Congratulations, sweet Mama. You have arrived! This is the month we’ve all been waiting for. By Week 36, your baby is considered “safe” to enter the world. Her lungs are healthy and she will most likely be able to take her first, deep breath of air without assistance if she is born anytime between now and Week 40ish.
Now, your biggest concerns are: When can I ever eat/pee/sleep normally again? When will she be born? and How will I know when I’m going into labor?
Your Ninth Month of Pregnancy: What’s Going On In There Now?
At this point in the game, your baby is dedicated to becoming more of who she already is. She’s growing a little bigger, maturing her organs a little more and putting on extra calories in the form of adorable baby fat.
That lanugo, or soft downy hair, she developed in utero – along with the waxy, vernix protective layer on her skin- are starting to fade away. Even so, she will probably be born with some of that hair, which will fall out soon after birth. Remaining vernix will probably also be apparent and some people believe that rubbing a little into her skin after she’s born helps to protect it from dry air and environmental particulates that her skin isn’t used to.
Back to the lungs: during this month, your baby is producing surfactants for the lungs that will make them strong enough to breathe air. With all that we know about the human body, scientists still don’t know what exactly triggers labor.
Some feel that a hormonal exchange between mother begins when the baby signifies her lungs are ready so this is an important process to respect. Inducing labor too early, a common occurrence as the result of easily mistaken due dates, can result in immature babies who wanted (and deserved!) to remain in the womb a little longer.
What’s Going On in Your Body?
Things are feeling pretty cramped in there and it’s no surprise why: by 36-weeks, your uterus extends right on up to your rib cage – so there really IS no room left in there. Your baby is like a yoga guru, all pretzeled out with very little room to stretch.
The good news is that by now, or very soon, your baby will “drop down” and engage her head deeper into the birth canal in preparation for childbirth. While this doesn’t always feel that great on your pubic bone, your lungs will appreciate the little bit of extra room.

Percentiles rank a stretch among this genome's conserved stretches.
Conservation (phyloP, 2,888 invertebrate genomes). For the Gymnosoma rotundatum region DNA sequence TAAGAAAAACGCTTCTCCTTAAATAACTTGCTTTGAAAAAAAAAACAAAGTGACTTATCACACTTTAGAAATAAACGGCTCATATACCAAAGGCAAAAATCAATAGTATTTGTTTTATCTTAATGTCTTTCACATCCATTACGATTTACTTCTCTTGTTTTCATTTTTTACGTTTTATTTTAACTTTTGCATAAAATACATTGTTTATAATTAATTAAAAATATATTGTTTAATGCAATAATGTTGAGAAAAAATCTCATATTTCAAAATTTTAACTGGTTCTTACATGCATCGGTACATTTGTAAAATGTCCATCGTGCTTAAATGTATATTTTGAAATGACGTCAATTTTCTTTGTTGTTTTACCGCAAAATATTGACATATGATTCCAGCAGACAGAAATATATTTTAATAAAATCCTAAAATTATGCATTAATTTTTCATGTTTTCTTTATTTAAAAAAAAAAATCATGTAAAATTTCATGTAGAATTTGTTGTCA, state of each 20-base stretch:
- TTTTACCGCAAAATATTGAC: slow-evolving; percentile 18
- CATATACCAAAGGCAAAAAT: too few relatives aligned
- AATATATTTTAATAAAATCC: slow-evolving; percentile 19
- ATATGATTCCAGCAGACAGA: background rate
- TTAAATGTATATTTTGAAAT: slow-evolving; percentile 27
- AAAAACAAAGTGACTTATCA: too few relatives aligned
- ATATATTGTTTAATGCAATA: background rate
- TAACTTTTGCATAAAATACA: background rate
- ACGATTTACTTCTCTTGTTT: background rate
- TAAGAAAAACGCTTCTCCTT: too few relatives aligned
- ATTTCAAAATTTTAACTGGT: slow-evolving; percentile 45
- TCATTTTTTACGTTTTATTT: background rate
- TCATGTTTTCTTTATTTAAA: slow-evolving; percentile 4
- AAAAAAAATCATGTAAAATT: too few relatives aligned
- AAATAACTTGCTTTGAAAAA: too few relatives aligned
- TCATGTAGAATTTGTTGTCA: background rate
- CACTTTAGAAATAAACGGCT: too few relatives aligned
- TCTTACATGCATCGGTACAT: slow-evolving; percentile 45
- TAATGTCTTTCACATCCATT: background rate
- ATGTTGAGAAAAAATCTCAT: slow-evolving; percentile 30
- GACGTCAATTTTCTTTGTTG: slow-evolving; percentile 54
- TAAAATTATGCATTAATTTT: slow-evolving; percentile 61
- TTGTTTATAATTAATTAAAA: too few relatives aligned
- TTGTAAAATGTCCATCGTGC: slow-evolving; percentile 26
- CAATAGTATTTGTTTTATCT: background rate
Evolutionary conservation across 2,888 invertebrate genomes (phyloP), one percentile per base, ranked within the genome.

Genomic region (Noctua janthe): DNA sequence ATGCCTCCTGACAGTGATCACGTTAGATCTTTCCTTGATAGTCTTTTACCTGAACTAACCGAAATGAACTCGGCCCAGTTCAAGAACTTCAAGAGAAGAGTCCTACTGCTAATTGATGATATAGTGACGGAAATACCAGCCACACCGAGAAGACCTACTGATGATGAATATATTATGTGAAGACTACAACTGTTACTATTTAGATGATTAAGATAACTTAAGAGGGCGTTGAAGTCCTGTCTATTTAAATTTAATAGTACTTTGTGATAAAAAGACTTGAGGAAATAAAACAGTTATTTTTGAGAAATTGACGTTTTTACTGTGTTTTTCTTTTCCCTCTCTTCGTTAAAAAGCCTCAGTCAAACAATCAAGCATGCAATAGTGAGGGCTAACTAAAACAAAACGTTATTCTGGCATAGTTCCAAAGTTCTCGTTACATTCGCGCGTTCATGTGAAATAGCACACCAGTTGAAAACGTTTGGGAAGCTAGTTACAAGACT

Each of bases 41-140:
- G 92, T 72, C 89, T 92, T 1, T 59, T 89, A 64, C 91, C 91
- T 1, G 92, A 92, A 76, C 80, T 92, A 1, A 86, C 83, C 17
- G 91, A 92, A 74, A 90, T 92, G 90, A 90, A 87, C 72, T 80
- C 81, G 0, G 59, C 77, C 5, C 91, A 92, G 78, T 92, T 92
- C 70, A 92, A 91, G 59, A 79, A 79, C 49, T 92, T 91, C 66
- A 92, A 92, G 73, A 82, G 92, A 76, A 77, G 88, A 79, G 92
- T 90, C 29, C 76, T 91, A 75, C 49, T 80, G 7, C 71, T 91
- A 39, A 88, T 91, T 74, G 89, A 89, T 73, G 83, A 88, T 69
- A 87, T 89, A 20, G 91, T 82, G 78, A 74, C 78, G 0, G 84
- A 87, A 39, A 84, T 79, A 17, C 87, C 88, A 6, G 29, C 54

Try to stay close to home these days and keep your extra-curricular activities to a minimum. You may feel more clumsy as the hormones preparing your pelvis for labor also lead to looser ligaments and tendons in general. You may also notice that your breasts are larger or leaking more colostrum, all par for the course as your body gears up to breastfeed.
Don’t stray too far from a restroom and consider buying pads and wearing them in case you accidentally leak. These will come in handy after the birth as well since your body will continue to shed lochia (low-key-ah) – post-birth bleeding similar to a period – for a little while after your baby is born.
You may find yourself in “nesting mode” cleaning the house non-stop and arranging/re-arranging the baby’s room. This is normal but make sure to take it easy and put your feet up as often as you can.
How Do I Know if I’m in Labor?
Good question. If you are a first-timer, all those Braxton-Hicks (practice contractions) that start up during the last few months can get confusing. For a more detailed explanation, check out, Is This Really Labor…?. Typically, you’ll know it is real labor if:
- Laying down doesn’t do anything to stop or slow the contractions.
- Your water breaks.
- Your contractions become so strong that you can’t carry on a normal conversation
- 5-1-1: Contractions come consistently every five minutes, lasting at least one-minute and this has happened for an hour.
- 4-1-1: Contractions come consistently every four minutes, lasting for a minute, and this has continued for an hour.
At any of these points, go ahead and call your OB/GYN or midwife and check in.
You have definitely arrived and Overlake OB/GYN wishes you, your new baby and your family the best of luck as you get to know one another all over again.